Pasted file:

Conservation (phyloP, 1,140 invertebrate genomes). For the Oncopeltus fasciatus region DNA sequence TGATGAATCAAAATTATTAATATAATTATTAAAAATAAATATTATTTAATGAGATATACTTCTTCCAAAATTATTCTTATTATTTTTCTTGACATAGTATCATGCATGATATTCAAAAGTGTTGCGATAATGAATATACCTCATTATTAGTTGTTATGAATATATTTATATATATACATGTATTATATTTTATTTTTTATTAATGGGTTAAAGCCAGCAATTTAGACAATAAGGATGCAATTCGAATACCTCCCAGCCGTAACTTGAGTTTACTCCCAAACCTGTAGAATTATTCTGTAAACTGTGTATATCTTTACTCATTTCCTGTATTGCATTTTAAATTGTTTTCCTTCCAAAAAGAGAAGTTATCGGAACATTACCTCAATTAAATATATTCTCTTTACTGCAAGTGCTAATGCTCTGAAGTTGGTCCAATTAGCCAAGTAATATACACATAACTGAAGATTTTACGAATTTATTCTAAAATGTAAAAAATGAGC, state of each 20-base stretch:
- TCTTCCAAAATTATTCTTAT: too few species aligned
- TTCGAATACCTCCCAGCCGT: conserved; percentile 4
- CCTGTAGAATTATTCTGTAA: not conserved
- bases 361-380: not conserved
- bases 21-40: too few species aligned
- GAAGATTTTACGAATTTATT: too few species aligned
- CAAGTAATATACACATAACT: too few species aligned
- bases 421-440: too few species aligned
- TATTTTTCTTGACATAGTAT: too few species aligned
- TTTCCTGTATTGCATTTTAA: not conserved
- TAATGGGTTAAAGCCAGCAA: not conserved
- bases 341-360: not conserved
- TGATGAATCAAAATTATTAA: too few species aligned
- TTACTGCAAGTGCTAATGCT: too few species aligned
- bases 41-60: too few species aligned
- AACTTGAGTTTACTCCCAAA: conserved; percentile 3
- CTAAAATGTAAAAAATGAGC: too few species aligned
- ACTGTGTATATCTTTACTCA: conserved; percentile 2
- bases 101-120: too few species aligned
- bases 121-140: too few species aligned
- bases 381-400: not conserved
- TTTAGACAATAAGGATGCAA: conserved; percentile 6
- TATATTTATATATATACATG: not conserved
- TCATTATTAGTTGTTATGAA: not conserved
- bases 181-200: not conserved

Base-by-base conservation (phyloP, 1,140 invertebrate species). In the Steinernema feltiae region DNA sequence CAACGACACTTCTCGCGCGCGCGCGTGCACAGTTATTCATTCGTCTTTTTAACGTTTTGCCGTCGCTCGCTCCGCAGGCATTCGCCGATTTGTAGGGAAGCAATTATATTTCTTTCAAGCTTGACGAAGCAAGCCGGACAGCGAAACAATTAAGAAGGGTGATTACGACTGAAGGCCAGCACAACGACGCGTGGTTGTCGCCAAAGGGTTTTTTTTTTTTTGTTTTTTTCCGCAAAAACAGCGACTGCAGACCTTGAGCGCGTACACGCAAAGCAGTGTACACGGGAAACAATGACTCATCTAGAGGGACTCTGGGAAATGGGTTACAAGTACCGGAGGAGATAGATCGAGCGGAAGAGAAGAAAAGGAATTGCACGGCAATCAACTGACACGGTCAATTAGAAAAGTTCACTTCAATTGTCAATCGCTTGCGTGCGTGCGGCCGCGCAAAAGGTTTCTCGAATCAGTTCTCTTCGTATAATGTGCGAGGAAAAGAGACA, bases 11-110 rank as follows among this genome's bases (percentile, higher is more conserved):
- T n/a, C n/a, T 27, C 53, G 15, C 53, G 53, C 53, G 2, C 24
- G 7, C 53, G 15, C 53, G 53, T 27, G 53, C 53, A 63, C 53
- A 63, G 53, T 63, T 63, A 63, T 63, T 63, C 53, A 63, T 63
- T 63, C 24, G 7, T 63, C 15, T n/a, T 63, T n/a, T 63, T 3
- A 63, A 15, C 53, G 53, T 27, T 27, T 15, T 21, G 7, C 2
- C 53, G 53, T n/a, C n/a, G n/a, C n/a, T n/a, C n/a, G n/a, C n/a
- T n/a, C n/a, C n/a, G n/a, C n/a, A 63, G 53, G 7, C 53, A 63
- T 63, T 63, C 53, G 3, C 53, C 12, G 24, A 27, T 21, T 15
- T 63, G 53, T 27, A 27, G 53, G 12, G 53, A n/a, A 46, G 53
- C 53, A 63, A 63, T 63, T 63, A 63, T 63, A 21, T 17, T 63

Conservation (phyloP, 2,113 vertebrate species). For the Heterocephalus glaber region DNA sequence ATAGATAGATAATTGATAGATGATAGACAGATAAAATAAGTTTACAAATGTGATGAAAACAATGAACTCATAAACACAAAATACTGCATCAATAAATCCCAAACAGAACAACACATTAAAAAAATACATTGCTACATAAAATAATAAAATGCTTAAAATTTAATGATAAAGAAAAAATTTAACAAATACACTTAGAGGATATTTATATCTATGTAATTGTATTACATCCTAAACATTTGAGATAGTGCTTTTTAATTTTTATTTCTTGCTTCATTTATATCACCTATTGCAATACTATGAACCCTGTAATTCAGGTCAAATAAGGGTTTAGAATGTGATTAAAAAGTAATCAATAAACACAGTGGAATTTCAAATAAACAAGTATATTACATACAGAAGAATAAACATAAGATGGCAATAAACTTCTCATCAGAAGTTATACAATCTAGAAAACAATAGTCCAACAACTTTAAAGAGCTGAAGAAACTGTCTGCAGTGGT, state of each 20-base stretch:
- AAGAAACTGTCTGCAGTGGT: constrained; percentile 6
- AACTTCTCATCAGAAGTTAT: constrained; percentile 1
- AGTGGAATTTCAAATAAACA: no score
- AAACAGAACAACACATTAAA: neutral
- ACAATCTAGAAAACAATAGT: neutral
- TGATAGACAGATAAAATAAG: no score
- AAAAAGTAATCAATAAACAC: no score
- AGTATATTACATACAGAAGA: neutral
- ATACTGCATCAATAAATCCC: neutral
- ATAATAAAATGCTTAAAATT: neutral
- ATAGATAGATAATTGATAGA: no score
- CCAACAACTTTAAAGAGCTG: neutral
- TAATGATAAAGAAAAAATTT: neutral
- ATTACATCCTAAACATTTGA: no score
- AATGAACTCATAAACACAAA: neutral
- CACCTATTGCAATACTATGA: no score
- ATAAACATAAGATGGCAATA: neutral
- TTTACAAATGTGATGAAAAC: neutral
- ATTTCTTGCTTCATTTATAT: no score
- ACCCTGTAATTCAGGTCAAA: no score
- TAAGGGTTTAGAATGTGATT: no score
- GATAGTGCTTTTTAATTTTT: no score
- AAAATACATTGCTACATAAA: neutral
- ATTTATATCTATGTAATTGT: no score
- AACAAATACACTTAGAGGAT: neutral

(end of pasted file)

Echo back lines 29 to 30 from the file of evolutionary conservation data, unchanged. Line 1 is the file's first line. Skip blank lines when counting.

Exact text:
- G 7, C 53, G 15, C 53, G 53, T 27, G 53, C 53, A 63, C 53
- A 63, G 53, T 63, T 63, A 63, T 63, T 63, C 53, A 63, T 63